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As we get older, we might think our best learning days are behind us, believing our minds are less capable of absorbing new concepts. However, evidence suggests the opposite: we’re designed to push our boundaries and tackle challenges — regardless of age. Without growth or the desire to evolve, we risk professional stagnation and may never reach our true potential. And let’s be real — nurturing our drive to advance is crucial in a workforce where the standards are constantly rising.

In today’s ever-evolving, tech-charged job market, diplomas and degrees are holding less and less weight. Developing expertise in high-demand disciplines is essential to stand out. Carving out a competitive edge is necessary for success. In short — most employers are valuing skills over degrees.

Many online platforms offer self-guided certificate programs that can enhance our resumes and LinkedIn profiles. If you can stand the ads, YouTube is a great option for free lessons for just about anything you can think of. Micro-learning apps like Duolingo allow us to skill-build on the go, providing affordable and accessible opportunities to explore various topics.

To truly advance beyond novice, it’s imperative to combine self-taught concepts with guided instruction and real-world application. Without proper structure and support, this can be a tremendous challenge. That’s why programs like General Assembly’s bootcamps offer a unique approach to immersive learning, guiding students from theory to practice and teaching them real skills for the real working world.

What is Immersive Learning?

Immersive learning demands deep engagement with the material. You must allow yourself to be submerged by a new world, with strange lingo and its own unique culture. The goal isn’t to overwhelm, but to rapidly reshape your perspective and expand your limits.

The main components of immersive learning include active participation, experiential learning, multisensory engagement, and integrating feedback to personalize your learning journey. This combination creates an environment ripe for growth if one is receptive.

There’s no hiding at GA — success requires coming out of your shell. Engage fully by subscribing to newsletters like Hacker News, listening to podcasts like Guy Raz’s “How I Built This,” and attending tech meetups and networking events. It’s not just about showing up to class — after-hours engagement is crucial.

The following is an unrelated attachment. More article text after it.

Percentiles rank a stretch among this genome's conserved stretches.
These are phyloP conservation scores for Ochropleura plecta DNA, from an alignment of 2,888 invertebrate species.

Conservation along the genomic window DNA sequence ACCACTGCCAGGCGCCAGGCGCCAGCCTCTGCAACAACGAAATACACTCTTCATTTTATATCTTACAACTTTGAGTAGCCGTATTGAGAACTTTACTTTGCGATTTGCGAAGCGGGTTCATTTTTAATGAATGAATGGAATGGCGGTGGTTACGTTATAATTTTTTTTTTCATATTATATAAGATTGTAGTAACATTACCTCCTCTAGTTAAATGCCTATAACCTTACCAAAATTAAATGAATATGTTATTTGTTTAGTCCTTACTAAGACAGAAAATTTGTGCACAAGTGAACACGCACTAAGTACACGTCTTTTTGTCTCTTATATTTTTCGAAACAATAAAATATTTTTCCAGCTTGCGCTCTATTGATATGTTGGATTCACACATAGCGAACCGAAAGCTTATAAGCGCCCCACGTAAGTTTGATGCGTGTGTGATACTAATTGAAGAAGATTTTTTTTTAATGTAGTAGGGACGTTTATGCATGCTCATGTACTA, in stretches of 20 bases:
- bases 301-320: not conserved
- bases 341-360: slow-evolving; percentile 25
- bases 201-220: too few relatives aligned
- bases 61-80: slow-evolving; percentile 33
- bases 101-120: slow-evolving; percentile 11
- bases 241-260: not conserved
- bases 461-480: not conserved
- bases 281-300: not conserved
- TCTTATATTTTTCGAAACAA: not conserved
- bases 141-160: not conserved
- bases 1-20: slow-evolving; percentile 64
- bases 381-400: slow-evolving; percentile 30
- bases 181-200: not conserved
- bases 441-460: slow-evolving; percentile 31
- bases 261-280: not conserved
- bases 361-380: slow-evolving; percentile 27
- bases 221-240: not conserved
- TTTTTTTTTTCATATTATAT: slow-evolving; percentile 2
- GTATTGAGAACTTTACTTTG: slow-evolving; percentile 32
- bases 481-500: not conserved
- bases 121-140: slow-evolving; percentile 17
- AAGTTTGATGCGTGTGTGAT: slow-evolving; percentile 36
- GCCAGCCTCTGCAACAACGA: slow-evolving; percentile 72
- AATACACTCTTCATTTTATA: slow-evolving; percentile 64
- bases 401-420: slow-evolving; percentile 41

In the classroom, you’ll get plenty of stimulation. My software engineering cohort had guest lectures from alumni employed at companies like Disney and Major League Baseball, collaborated with the UX/UI design cohort on projects, and participated in weekly career-coaching sessions. These opportunities break up the coursework and keep momentum steady.

GA’s modular curriculum is carefully curated and regularly updated to reflect industry trends and technologies. What I learned in 2017 is likely different from today’s content, although the foundational building blocks remain the same.

One constant aspect is project-based learning. Students tackle projects that mirror real-world challenges, applying recently learned material and building a portfolio for job searches. This practical approach ensures skill development and portfolio growth.

You’ll also develop presentation skills, explaining your code, defending your choices, and discussing your solutions. This practice is invaluable for interviews and professional work.

I won’t spoil all the surprises, but Project 1 for software engineers typically involves building a two-player game. I was proud to demo my “Mad Minute” math game, which boosted my confidence and motivation. The other projects were more challenging, but equally rewarding.